“For me it’s the adventure, I’ve always travelled lots for work. In the old days we installed these huge industrial knitting machines internationally, that took me to some god forsaken places in parts of North Africa, Romania and such like. I do like the challenge of going to these far out places.
“These were Industrial knitting machines made in Britain, up to 50ft long weighing 20 tons, you couldn’t twist them at all so we have had to carry them on a big steel base like a bailey bridge as part of the big truck rig. In the old days it involved winching and rollers and then jacking them away which is really hard work when you’re in the heat of North Africa. Towards the end we were using a mobile crane but there was still a lot of jacking, skating and grafting.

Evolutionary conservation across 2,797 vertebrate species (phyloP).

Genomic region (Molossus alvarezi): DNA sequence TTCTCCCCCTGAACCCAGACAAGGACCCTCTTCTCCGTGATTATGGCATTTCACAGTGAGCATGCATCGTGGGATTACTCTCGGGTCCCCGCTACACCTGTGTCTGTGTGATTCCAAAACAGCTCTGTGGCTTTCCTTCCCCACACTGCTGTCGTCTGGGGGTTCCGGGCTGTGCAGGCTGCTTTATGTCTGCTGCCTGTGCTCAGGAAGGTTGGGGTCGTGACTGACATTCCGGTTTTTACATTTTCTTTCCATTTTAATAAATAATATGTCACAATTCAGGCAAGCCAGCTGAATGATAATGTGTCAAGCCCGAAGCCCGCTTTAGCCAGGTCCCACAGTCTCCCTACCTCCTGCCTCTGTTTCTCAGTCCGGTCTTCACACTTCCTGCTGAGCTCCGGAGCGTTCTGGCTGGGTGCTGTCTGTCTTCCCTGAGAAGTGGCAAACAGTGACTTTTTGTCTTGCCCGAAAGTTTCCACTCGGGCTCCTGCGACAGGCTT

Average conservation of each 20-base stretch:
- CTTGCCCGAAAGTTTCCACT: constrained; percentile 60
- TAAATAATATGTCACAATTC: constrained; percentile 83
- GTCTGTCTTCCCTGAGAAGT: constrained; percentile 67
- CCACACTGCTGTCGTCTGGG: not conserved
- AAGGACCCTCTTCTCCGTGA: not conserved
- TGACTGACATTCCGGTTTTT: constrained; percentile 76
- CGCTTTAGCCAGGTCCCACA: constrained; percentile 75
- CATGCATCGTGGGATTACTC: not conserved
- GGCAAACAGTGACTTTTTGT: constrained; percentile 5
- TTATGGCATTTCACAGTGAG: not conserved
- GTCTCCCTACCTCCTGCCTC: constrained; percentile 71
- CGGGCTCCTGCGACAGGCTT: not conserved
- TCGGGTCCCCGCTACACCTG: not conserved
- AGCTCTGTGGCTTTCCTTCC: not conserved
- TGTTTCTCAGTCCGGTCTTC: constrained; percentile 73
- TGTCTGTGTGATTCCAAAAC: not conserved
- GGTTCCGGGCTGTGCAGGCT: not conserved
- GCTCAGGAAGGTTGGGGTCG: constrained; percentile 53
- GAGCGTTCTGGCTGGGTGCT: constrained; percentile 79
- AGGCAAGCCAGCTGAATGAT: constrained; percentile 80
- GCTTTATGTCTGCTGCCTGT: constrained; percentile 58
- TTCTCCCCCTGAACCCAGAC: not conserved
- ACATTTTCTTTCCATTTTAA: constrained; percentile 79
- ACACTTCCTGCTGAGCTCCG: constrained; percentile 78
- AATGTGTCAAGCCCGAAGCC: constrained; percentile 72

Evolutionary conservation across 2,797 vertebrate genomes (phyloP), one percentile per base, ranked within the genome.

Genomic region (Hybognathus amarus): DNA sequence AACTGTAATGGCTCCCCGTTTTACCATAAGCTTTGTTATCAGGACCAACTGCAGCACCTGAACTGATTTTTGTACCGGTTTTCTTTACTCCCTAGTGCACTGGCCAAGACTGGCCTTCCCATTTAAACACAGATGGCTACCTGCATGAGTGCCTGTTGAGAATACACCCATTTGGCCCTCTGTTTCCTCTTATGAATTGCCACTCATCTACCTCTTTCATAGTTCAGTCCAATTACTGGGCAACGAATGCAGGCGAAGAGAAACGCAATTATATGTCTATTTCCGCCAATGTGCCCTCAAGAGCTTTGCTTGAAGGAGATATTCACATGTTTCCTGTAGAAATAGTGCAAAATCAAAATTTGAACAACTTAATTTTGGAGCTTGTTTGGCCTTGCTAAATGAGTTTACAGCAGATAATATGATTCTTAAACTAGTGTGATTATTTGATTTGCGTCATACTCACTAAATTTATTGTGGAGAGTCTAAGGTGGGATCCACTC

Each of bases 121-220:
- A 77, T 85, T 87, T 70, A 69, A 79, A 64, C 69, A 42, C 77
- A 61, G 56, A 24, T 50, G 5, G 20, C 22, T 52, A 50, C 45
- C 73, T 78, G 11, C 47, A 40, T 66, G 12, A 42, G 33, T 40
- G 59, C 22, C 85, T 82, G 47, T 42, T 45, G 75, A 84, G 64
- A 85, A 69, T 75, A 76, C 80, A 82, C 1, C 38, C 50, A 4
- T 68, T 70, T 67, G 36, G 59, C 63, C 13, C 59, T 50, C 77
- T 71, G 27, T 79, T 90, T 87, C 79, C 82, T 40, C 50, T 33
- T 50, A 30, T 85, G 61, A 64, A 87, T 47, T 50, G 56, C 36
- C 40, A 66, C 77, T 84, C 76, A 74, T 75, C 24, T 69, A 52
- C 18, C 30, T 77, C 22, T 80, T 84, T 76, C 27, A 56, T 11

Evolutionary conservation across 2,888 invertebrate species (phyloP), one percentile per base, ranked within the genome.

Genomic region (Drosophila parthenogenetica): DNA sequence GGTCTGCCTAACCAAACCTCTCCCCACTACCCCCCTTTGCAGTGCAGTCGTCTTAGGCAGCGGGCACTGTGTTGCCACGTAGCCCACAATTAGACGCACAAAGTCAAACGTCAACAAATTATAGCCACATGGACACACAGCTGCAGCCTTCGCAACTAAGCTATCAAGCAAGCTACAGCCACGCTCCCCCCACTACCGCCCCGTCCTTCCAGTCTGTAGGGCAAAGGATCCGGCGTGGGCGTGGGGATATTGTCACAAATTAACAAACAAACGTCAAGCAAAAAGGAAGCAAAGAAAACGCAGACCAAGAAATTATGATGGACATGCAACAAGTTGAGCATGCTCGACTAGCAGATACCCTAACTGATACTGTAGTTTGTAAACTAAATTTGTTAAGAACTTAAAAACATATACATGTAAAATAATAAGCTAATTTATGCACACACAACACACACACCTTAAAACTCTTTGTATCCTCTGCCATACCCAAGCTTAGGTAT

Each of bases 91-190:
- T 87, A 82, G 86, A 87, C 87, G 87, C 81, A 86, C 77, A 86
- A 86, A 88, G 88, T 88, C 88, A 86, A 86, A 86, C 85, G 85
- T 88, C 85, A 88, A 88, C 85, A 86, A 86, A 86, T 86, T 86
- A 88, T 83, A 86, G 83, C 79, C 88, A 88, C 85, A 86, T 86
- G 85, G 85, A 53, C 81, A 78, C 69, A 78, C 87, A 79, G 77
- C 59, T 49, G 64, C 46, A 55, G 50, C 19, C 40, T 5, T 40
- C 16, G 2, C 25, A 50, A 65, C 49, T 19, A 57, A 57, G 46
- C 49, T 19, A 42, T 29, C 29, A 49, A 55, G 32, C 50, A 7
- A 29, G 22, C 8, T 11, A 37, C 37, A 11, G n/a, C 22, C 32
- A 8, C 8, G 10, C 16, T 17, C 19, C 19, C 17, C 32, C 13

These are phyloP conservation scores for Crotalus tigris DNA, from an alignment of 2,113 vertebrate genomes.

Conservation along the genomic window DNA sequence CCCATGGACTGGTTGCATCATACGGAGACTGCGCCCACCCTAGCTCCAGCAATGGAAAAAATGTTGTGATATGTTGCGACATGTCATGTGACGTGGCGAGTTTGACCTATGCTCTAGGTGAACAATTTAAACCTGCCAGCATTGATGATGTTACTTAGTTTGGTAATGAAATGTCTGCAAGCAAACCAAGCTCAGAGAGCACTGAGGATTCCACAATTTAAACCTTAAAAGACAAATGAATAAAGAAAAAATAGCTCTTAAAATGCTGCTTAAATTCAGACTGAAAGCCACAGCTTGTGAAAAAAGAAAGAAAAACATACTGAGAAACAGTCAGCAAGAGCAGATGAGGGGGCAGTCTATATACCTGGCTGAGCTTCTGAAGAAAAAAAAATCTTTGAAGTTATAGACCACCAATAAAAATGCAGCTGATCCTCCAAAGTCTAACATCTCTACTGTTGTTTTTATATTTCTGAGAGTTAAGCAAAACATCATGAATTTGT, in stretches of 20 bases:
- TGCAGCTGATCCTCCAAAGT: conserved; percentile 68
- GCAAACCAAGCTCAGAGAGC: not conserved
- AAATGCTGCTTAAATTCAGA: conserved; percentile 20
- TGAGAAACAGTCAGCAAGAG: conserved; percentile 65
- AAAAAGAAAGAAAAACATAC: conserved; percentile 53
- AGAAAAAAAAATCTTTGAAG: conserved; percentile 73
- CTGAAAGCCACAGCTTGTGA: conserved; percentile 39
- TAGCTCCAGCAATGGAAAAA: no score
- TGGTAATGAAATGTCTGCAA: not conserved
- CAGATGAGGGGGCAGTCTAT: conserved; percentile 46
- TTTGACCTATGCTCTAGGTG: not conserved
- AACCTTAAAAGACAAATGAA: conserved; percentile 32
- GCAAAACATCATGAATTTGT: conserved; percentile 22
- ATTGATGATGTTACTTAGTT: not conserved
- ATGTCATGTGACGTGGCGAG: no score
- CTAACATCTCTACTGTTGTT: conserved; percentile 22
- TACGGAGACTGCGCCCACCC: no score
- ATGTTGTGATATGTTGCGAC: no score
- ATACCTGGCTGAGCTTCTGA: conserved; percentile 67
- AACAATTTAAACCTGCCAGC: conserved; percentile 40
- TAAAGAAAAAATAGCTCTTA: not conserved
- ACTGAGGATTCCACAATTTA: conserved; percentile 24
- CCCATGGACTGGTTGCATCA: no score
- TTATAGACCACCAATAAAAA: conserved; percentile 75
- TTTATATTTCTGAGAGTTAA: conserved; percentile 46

“I do enjoy ending up in some weird places away from the tour bus! I can’t think of anything worse than a guided tour, I much prefer an adventure!
“We also worked a lot in Italy mainly around Prato, Florence, where it was very civilised, we got right down to the bottom end in Sicily. Then into Spain and Portugal, work did take me as far away as Hong Kong and Taiwan, then two wonderful trips into Texas.
“The Texas job meant getting on a plane to USA, meet the owners and try to undercut the other bids from much bigger outfits to move the second hand plant a client had bought out of St Antonio.
“So I went back to my mother, I was only 25 at this point, and I said I had to go to Texas to look at this job she said you’re not having any money off me, you’re just going there for a holiday!
“She could be a bit like that, so I went down to Gatwick Airport. I was first in the stand by queue at 4.00am, I waited about three hours but got on a British Caledonian 707 to Huston for about £35 of my own money, and it all just clicked after that. We won the contract and finished the job which in turn gave us more work as well to move a factory out of Porto Rico!